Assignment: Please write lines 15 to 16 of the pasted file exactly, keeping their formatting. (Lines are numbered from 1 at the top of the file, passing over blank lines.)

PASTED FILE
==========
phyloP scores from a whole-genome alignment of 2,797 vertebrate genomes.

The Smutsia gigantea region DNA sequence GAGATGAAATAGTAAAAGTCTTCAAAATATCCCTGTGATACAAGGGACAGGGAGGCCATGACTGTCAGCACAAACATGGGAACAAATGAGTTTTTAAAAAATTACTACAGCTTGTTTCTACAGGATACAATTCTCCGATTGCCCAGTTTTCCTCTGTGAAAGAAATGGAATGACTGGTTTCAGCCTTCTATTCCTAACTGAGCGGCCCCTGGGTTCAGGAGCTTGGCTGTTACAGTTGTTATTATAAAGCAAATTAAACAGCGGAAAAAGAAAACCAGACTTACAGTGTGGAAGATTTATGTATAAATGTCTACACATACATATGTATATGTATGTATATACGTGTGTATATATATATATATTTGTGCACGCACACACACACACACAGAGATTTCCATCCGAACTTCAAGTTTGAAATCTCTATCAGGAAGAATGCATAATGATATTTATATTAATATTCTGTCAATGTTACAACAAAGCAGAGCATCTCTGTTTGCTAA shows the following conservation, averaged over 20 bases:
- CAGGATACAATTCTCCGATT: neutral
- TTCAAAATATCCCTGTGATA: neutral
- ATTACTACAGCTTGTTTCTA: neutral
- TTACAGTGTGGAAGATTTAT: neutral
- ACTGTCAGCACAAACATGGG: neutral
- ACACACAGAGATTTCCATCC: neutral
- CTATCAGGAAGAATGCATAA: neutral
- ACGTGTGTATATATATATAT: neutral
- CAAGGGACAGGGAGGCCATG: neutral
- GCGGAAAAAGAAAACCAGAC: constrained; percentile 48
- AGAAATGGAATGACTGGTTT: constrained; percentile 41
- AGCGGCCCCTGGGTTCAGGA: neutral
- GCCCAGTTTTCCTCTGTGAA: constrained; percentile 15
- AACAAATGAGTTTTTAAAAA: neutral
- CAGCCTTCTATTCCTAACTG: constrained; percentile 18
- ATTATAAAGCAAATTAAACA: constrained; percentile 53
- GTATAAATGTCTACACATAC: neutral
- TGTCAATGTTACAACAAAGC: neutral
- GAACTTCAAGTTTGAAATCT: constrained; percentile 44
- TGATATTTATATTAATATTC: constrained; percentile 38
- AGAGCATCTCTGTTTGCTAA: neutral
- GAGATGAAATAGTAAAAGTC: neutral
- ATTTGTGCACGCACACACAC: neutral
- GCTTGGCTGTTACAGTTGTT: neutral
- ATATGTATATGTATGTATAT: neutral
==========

- GCCCAGTTTTCCTCTGTGAA: constrained; percentile 15
- AACAAATGAGTTTTTAAAAA: neutral